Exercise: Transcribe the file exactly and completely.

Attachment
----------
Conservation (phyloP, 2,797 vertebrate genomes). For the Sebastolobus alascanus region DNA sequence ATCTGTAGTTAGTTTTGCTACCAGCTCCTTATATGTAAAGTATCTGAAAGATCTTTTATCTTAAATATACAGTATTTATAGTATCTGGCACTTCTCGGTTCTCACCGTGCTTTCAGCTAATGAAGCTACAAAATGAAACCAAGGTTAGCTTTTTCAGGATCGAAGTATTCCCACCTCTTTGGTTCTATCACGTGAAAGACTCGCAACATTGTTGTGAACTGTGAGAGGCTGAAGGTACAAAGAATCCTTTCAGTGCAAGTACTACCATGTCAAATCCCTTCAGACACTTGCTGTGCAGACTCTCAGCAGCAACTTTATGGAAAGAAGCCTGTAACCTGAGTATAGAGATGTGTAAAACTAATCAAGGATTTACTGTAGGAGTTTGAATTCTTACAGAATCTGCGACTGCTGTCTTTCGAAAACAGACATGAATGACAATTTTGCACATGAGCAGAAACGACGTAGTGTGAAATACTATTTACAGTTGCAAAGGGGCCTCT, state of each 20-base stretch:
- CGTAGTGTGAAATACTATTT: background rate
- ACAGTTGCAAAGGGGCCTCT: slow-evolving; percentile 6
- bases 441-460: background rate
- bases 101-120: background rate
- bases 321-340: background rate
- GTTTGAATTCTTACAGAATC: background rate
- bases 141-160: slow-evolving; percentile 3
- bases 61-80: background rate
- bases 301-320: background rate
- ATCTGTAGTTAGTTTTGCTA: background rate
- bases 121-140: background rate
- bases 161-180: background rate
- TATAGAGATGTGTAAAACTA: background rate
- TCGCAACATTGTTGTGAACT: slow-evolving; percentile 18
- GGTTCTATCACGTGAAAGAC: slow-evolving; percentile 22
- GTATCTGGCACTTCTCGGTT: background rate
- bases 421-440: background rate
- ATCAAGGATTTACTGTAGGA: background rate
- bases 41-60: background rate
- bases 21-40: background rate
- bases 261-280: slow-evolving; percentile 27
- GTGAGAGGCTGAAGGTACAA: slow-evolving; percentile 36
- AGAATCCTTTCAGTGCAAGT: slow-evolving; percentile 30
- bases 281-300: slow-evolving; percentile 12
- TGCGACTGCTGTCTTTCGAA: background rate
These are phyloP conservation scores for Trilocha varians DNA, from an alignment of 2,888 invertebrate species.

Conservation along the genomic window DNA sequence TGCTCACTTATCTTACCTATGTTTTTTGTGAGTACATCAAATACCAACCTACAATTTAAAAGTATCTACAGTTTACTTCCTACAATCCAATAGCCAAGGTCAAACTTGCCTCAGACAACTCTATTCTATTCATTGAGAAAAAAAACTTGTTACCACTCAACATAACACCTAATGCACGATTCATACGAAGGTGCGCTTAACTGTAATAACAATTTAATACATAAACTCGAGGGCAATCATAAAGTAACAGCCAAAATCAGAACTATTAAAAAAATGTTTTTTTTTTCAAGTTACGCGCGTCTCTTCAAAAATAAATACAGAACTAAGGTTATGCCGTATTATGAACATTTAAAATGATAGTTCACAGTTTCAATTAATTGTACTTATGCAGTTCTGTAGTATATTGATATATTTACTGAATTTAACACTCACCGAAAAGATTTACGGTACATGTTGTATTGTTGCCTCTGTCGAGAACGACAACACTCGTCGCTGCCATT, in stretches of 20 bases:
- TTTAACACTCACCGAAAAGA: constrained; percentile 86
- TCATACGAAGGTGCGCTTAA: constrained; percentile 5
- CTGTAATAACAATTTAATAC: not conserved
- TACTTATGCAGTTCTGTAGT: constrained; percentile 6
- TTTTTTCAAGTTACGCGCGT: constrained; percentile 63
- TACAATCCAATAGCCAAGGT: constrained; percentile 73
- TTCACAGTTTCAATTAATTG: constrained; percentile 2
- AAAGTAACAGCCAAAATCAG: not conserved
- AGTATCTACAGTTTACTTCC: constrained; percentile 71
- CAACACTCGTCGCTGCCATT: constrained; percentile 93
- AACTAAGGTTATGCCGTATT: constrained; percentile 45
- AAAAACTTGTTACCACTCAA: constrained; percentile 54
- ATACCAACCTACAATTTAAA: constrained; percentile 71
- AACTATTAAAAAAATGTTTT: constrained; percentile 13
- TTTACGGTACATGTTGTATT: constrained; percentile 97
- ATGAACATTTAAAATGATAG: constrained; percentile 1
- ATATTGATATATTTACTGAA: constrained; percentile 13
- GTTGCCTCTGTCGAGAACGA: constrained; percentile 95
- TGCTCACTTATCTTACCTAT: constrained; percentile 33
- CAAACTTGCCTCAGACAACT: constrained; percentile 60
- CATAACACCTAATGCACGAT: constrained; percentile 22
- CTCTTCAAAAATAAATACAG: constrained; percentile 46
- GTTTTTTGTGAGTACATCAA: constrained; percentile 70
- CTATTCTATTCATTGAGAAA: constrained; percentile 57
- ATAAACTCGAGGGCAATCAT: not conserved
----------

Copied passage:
Conservation (phyloP, 2,797 vertebrate genomes). For the Sebastolobus alascanus region DNA sequence ATCTGTAGTTAGTTTTGCTACCAGCTCCTTATATGTAAAGTATCTGAAAGATCTTTTATCTTAAATATACAGTATTTATAGTATCTGGCACTTCTCGGTTCTCACCGTGCTTTCAGCTAATGAAGCTACAAAATGAAACCAAGGTTAGCTTTTTCAGGATCGAAGTATTCCCACCTCTTTGGTTCTATCACGTGAAAGACTCGCAACATTGTTGTGAACTGTGAGAGGCTGAAGGTACAAAGAATCCTTTCAGTGCAAGTACTACCATGTCAAATCCCTTCAGACACTTGCTGTGCAGACTCTCAGCAGCAACTTTATGGAAAGAAGCCTGTAACCTGAGTATAGAGATGTGTAAAACTAATCAAGGATTTACTGTAGGAGTTTGAATTCTTACAGAATCTGCGACTGCTGTCTTTCGAAAACAGACATGAATGACAATTTTGCACATGAGCAGAAACGACGTAGTGTGAAATACTATTTACAGTTGCAAAGGGGCCTCT, state of each 20-base stretch:
- CGTAGTGTGAAATACTATTT: background rate
- ACAGTTGCAAAGGGGCCTCT: slow-evolving; percentile 6
- bases 441-460: background rate
- bases 101-120: background rate
- bases 321-340: background rate
- GTTTGAATTCTTACAGAATC: background rate
- bases 141-160: slow-evolving; percentile 3
- bases 61-80: background rate
- bases 301-320: background rate
- ATCTGTAGTTAGTTTTGCTA: background rate
- bases 121-140: background rate
- bases 161-180: background rate
- TATAGAGATGTGTAAAACTA: background rate
- TCGCAACATTGTTGTGAACT: slow-evolving; percentile 18
- GGTTCTATCACGTGAAAGAC: slow-evolving; percentile 22
- GTATCTGGCACTTCTCGGTT: background rate
- bases 421-440: background rate
- ATCAAGGATTTACTGTAGGA: background rate
- bases 41-60: background rate
- bases 21-40: background rate
- bases 261-280: slow-evolving; percentile 27
- GTGAGAGGCTGAAGGTACAA: slow-evolving; percentile 36
- AGAATCCTTTCAGTGCAAGT: slow-evolving; percentile 30
- bases 281-300: slow-evolving; percentile 12
- TGCGACTGCTGTCTTTCGAA: background rate
These are phyloP conservation scores for Trilocha varians DNA, from an alignment of 2,888 invertebrate species.

Conservation along the genomic window DNA sequence TGCTCACTTATCTTACCTATGTTTTTTGTGAGTACATCAAATACCAACCTACAATTTAAAAGTATCTACAGTTTACTTCCTACAATCCAATAGCCAAGGTCAAACTTGCCTCAGACAACTCTATTCTATTCATTGAGAAAAAAAACTTGTTACCACTCAACATAACACCTAATGCACGATTCATACGAAGGTGCGCTTAACTGTAATAACAATTTAATACATAAACTCGAGGGCAATCATAAAGTAACAGCCAAAATCAGAACTATTAAAAAAATGTTTTTTTTTTCAAGTTACGCGCGTCTCTTCAAAAATAAATACAGAACTAAGGTTATGCCGTATTATGAACATTTAAAATGATAGTTCACAGTTTCAATTAATTGTACTTATGCAGTTCTGTAGTATATTGATATATTTACTGAATTTAACACTCACCGAAAAGATTTACGGTACATGTTGTATTGTTGCCTCTGTCGAGAACGACAACACTCGTCGCTGCCATT, in stretches of 20 bases:
- TTTAACACTCACCGAAAAGA: constrained; percentile 86
- TCATACGAAGGTGCGCTTAA: constrained; percentile 5
- CTGTAATAACAATTTAATAC: not conserved
- TACTTATGCAGTTCTGTAGT: constrained; percentile 6
- TTTTTTCAAGTTACGCGCGT: constrained; percentile 63
- TACAATCCAATAGCCAAGGT: constrained; percentile 73
- TTCACAGTTTCAATTAATTG: constrained; percentile 2
- AAAGTAACAGCCAAAATCAG: not conserved
- AGTATCTACAGTTTACTTCC: constrained; percentile 71
- CAACACTCGTCGCTGCCATT: constrained; percentile 93
- AACTAAGGTTATGCCGTATT: constrained; percentile 45
- AAAAACTTGTTACCACTCAA: constrained; percentile 54
- ATACCAACCTACAATTTAAA: constrained; percentile 71
- AACTATTAAAAAAATGTTTT: constrained; percentile 13
- TTTACGGTACATGTTGTATT: constrained; percentile 97
- ATGAACATTTAAAATGATAG: constrained; percentile 1
- ATATTGATATATTTACTGAA: constrained; percentile 13
- GTTGCCTCTGTCGAGAACGA: constrained; percentile 95
- TGCTCACTTATCTTACCTAT: constrained; percentile 33
- CAAACTTGCCTCAGACAACT: constrained; percentile 60
- CATAACACCTAATGCACGAT: constrained; percentile 22
- CTCTTCAAAAATAAATACAG: constrained; percentile 46
- GTTTTTTGTGAGTACATCAA: constrained; percentile 70
- CTATTCTATTCATTGAGAAA: constrained; percentile 57
- ATAAACTCGAGGGCAATCAT: not conserved